The human touch redux
I appreciated Dana Grossman's Editor's Note, "Revisiting vinyl," in the Fall 2007 Dartmouth Medicine—with its reminder that medicine involves humanity as well as technology.
I had the same kind of experience at the doctor's officemany years ago in Germany, where I grew up. And I can still see our family doctor coming into my bedroomwhen I had tonsillitis at age 10. Doctors then gave you the sense that they were personally interested in you.
For some time after that, though, it seemed that technique and theory were getting the upper hand over humanity.
But in the latter years of my work as a nurse (I amnow retired from DHMC), I began to see more emphasis on humanity—in interactions with patients and in the teaching ofmedical students. Dr. Joe O'Donnell especially, in his work with poetry and the arts, is doing much to emphasize the importance of human connections in medicine.
Science is important. But so is the human touch. I now see a renewed awareness of human needs at DHMC, and this comes through very clearly in Dartmouth Medicine.
Down memory lane
Kudos to Dr. Witters not only for his well-written article on Drs. Nathan Smith and Harvey Cushing in your Winter 2007 issue, but also for helping me recapture memories of my studies at Dartmouth and Yale. It was heartwarming to recall the significant contributions made by the two educators who were the subject of his article.
I recently had my prostate resected in a large New York City hospital and felt like a number. How times have changed.
Nicholas Procino, D.M.D., M.D.
Dartmouth College '59
Do I see me?
At my DMS class's 50th reunion last fall, my classmates and I were given, as part of our "goodie packet," a postcard featuring a painting of the intensive care unit at Mary Hitchcock Memorial Hospital.
This is the same painting that was featured in the Spring 2005 issue of
Dartmouth Medicine. I'm writing because I believe the person on the far right might be me. [The painting was on the article's opening spread—which is below. The article detailed the history of MHMH's ICU, which, as far as can be determined, was the nation's first multispecialty ICU.]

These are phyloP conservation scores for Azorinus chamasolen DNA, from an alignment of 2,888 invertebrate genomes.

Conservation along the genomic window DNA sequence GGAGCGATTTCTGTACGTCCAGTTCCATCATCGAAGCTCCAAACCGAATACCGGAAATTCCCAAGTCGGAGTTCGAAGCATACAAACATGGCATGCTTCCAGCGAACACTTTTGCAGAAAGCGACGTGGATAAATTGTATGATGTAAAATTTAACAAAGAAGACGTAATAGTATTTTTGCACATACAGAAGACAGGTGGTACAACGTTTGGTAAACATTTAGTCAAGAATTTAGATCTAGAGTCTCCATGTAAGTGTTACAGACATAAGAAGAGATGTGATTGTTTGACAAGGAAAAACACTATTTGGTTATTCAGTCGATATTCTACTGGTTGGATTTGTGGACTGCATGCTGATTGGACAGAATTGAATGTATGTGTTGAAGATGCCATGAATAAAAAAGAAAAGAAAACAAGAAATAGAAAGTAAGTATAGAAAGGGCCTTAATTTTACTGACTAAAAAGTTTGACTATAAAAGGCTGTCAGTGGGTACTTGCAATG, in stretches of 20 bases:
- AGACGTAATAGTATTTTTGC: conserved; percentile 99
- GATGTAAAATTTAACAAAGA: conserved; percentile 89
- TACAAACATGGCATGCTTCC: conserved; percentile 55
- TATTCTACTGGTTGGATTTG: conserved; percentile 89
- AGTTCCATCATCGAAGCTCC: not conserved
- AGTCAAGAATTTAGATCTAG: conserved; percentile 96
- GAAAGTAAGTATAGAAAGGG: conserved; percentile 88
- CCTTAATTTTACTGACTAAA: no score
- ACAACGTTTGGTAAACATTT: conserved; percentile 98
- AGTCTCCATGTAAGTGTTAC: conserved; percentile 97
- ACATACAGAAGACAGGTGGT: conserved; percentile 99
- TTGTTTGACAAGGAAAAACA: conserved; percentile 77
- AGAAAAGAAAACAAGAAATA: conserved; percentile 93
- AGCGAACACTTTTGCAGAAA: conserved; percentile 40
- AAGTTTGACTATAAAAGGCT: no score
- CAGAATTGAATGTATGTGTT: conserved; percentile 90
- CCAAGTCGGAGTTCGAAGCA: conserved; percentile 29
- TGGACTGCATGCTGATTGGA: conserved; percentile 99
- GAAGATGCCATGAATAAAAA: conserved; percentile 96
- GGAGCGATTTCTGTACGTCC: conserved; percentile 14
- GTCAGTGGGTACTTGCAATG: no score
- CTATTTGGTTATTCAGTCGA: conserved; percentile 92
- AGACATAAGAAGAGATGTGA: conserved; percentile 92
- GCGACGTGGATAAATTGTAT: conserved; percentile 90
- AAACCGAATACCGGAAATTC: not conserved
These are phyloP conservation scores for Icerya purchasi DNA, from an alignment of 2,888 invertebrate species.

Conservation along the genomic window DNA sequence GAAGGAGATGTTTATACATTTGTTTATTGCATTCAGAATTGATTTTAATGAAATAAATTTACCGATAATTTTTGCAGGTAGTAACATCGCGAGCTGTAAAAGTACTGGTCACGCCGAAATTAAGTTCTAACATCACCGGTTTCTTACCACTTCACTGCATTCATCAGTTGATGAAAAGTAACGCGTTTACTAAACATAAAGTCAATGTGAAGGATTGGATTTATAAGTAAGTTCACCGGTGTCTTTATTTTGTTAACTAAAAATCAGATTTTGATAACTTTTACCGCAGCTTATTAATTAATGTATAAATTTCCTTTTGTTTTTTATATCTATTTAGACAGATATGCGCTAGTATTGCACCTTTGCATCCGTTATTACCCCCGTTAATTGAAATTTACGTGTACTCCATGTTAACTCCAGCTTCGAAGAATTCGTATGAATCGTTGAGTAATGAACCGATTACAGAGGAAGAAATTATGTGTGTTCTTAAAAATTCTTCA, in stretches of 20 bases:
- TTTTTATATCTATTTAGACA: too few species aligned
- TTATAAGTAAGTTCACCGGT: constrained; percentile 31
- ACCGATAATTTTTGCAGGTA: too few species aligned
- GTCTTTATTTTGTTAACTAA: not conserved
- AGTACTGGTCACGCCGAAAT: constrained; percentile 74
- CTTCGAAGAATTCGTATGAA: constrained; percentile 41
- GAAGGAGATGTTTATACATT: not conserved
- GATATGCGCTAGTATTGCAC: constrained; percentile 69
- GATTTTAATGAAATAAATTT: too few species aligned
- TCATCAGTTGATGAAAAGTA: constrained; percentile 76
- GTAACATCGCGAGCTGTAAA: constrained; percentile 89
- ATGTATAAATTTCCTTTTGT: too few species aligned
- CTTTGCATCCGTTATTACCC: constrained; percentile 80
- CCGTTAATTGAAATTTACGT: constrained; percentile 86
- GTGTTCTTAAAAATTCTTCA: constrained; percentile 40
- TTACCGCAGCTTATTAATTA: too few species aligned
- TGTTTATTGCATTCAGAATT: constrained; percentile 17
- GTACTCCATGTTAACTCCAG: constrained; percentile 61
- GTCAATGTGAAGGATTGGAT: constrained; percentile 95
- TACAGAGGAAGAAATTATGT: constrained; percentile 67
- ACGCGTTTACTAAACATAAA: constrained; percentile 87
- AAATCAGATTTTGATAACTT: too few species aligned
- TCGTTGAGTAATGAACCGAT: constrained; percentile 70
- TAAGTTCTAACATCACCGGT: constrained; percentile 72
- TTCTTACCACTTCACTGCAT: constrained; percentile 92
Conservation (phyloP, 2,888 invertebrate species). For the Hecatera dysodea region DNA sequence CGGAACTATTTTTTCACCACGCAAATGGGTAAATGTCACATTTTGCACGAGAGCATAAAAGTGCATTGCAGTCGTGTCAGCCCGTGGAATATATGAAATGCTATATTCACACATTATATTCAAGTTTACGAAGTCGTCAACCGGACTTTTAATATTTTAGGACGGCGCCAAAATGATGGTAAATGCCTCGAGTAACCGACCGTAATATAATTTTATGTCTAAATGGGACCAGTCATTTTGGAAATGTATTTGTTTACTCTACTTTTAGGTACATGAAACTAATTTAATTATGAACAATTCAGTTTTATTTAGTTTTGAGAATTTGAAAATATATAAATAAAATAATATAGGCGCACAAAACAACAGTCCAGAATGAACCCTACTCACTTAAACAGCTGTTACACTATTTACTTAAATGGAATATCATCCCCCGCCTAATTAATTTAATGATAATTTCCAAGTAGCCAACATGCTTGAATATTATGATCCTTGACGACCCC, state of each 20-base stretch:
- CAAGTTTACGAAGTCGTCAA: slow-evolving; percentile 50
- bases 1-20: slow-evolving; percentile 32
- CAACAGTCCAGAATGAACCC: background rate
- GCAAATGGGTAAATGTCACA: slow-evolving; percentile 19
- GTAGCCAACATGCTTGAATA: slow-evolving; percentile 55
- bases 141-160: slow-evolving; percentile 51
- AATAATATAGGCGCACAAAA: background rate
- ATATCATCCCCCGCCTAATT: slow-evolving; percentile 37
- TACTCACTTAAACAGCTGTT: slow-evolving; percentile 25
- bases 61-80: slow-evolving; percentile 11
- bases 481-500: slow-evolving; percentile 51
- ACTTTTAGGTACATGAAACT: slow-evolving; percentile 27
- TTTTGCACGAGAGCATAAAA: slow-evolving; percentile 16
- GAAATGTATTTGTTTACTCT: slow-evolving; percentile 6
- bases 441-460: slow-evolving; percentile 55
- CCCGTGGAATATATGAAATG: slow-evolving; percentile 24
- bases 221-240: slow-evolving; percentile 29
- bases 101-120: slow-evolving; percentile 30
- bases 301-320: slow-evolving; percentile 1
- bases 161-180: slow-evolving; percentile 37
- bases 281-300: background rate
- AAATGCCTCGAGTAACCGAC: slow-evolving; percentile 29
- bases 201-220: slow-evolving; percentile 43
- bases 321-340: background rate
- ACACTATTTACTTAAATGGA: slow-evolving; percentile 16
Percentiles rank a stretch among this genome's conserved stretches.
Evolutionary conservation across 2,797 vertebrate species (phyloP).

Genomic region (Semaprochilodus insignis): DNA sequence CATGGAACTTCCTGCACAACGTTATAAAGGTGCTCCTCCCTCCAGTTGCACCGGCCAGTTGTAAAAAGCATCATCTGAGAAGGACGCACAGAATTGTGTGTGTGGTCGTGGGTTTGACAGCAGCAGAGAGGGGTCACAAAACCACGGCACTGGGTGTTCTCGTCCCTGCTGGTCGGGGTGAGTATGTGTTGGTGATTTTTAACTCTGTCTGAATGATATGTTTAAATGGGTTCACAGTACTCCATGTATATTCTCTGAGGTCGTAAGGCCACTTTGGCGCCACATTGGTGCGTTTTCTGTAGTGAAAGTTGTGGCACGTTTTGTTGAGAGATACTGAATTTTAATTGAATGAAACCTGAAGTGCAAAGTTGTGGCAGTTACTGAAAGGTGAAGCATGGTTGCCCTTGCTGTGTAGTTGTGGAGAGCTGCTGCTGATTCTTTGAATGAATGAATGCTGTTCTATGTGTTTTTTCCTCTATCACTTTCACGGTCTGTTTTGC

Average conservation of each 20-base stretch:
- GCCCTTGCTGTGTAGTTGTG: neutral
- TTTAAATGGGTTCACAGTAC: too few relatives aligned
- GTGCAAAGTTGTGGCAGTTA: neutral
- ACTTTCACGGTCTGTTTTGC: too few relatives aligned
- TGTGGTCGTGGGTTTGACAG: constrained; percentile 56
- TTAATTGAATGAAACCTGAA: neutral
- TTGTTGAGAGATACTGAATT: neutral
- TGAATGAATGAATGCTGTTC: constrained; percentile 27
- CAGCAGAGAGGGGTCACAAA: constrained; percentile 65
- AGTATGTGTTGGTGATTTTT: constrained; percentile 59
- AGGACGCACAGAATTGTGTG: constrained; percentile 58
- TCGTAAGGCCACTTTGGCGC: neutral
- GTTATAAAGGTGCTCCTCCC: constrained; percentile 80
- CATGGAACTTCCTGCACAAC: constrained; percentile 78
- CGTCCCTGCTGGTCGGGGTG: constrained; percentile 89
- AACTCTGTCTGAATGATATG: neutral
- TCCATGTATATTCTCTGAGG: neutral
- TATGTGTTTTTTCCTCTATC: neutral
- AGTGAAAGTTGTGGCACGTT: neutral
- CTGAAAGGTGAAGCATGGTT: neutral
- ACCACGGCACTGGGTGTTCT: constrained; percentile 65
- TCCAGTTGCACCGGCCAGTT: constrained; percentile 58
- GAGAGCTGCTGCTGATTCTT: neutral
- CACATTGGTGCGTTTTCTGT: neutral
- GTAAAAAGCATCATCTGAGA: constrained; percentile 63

In the article, the photograph on which the painting was based is identified as having been taken in 1957 or earlier. That date would have to be incorrect if it is me on the right. I was a surgical resident at Mary Hitchcock and the White River Junction, Vt., VA from July 1, 1959, to December 31, 1961, and was chief resident in the final six months of that period under Dr. Bill Mosenthal, who established Hitchcock's ICU in 1955.
I do think it may be me—the hair color, the profile and face, and the glasses, jacket, and ring all fit. In addition, the suggestion of a swelling in the individual's left jaw is consistent with the fact that I had a swollen left submandibular gland.
Could someone on the DM staff see if the date of the photo might be incorrect?
James Cavanagh, M.D.
DC '51 and DMS '52
It would be very satisfying to identify another of the individuals in that image. However, as far as we can determine, the 1957 date is correct, which means the young man on the right must be someone else.
In praise of uniformity
I had time to kill between several appointments at DHMC and luckily was able to while away most of it reading Dartmouth Medicine. (It's an excellent magazine. I enthusiastically echo the subscriber comments that are quoted in the Winter 2007 Editor's Note.)
As I sat there, I was reminded of one area of improvement that I feel could be made at DHMC—and that is to develop a dress code for nurses. While it might be unrealistic to go all the way back to the starched dresses and caps of earlier days (though there are those of us who would love it), there has to be something between that and today's casual, unprofessional, undignified individual statements.
I have felt for quite some time that nurses' appearance falls below that of other health-care professionals. And, as if to spur me on to write this, one of my appointments today began with my being escorted by a nurse wearing a pink, brown, and white print smock atop brown pants. Now I know that "brown is the new black" in fashion, but this was, to my eyes anyway, an ugly, shrill, coppery brown.
But I don't think the point is whether that particular nurse's outfit is tasteful or not; someone might love it. The point is that for everyone who finds an individualistic outfit attractive, there is someone who finds it ugly. That's what happens when any group of professionals, nurses or others, are allowed to decide on their own what is an appropriate fashion statement to make.
For uniforms to be professional and dignified and to reflect well on their wearers, they should above all be neutral and, well, uniform—like the white lab coats worn by physicians.
I'd favor a navy blue or dark green top; a white cardigan for cold weather (a variation might be a white top with a navy or green cardigan); white pants; and white clogs, sneakers, or other comfortable, practical, but tasteful footwear.